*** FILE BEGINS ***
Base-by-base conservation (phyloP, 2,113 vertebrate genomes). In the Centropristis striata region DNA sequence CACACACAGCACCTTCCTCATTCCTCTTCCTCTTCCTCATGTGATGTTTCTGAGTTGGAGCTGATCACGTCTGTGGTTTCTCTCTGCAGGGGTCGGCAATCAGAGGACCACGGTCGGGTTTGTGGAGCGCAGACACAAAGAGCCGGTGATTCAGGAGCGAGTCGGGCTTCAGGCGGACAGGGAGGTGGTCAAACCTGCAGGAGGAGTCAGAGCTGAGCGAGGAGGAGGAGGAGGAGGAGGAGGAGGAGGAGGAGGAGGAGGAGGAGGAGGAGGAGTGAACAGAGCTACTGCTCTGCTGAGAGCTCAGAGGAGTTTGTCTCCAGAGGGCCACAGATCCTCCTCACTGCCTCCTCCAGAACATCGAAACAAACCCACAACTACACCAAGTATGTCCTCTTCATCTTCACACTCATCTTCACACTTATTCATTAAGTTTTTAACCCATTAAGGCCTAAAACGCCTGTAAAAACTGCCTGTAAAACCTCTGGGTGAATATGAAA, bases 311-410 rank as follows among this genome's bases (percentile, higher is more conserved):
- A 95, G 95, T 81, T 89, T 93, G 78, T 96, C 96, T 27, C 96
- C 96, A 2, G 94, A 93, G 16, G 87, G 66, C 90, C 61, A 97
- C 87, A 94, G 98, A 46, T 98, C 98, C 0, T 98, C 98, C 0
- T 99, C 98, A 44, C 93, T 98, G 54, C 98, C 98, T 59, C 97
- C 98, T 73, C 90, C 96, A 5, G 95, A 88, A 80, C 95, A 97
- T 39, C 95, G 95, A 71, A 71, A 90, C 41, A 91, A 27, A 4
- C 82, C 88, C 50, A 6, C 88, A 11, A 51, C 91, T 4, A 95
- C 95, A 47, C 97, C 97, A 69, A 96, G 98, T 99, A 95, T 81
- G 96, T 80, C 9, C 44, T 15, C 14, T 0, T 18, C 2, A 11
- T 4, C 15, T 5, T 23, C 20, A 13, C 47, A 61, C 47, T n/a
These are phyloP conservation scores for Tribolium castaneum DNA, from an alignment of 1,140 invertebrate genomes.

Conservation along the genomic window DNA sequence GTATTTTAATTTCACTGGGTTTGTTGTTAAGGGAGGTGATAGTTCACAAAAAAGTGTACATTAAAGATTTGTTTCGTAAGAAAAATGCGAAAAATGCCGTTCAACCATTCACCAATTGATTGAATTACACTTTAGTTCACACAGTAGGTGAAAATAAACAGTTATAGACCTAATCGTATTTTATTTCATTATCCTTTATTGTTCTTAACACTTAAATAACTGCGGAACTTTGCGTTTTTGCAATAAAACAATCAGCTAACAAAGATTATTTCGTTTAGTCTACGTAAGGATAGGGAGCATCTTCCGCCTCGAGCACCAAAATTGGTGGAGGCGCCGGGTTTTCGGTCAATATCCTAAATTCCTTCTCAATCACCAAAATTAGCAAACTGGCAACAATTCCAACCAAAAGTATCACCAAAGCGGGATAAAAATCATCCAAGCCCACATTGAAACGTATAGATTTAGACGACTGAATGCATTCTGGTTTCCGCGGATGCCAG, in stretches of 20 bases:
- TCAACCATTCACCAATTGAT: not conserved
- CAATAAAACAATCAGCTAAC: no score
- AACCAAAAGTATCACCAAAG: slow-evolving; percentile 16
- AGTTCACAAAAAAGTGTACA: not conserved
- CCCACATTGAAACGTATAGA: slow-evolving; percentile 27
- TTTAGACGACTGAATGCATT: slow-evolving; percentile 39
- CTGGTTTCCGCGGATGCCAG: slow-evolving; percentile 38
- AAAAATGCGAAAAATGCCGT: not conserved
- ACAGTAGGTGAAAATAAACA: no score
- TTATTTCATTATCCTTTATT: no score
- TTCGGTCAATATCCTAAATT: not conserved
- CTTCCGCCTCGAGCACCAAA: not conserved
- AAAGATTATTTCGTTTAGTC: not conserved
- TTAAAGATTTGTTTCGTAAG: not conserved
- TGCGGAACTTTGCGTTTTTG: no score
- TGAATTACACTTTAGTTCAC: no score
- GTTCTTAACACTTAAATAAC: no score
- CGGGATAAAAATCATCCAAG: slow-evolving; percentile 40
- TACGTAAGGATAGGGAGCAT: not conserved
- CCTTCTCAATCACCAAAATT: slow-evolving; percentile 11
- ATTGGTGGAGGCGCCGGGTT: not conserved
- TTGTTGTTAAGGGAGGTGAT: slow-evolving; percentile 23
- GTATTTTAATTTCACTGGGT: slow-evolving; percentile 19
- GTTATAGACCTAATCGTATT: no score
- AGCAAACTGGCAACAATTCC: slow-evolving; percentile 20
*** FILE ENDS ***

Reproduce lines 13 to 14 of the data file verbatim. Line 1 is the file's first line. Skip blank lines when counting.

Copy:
Conservation along the genomic window DNA sequence GTATTTTAATTTCACTGGGTTTGTTGTTAAGGGAGGTGATAGTTCACAAAAAAGTGTACATTAAAGATTTGTTTCGTAAGAAAAATGCGAAAAATGCCGTTCAACCATTCACCAATTGATTGAATTACACTTTAGTTCACACAGTAGGTGAAAATAAACAGTTATAGACCTAATCGTATTTTATTTCATTATCCTTTATTGTTCTTAACACTTAAATAACTGCGGAACTTTGCGTTTTTGCAATAAAACAATCAGCTAACAAAGATTATTTCGTTTAGTCTACGTAAGGATAGGGAGCATCTTCCGCCTCGAGCACCAAAATTGGTGGAGGCGCCGGGTTTTCGGTCAATATCCTAAATTCCTTCTCAATCACCAAAATTAGCAAACTGGCAACAATTCCAACCAAAAGTATCACCAAAGCGGGATAAAAATCATCCAAGCCCACATTGAAACGTATAGATTTAGACGACTGAATGCATTCTGGTTTCCGCGGATGCCAG, in stretches of 20 bases:
- TCAACCATTCACCAATTGAT: not conserved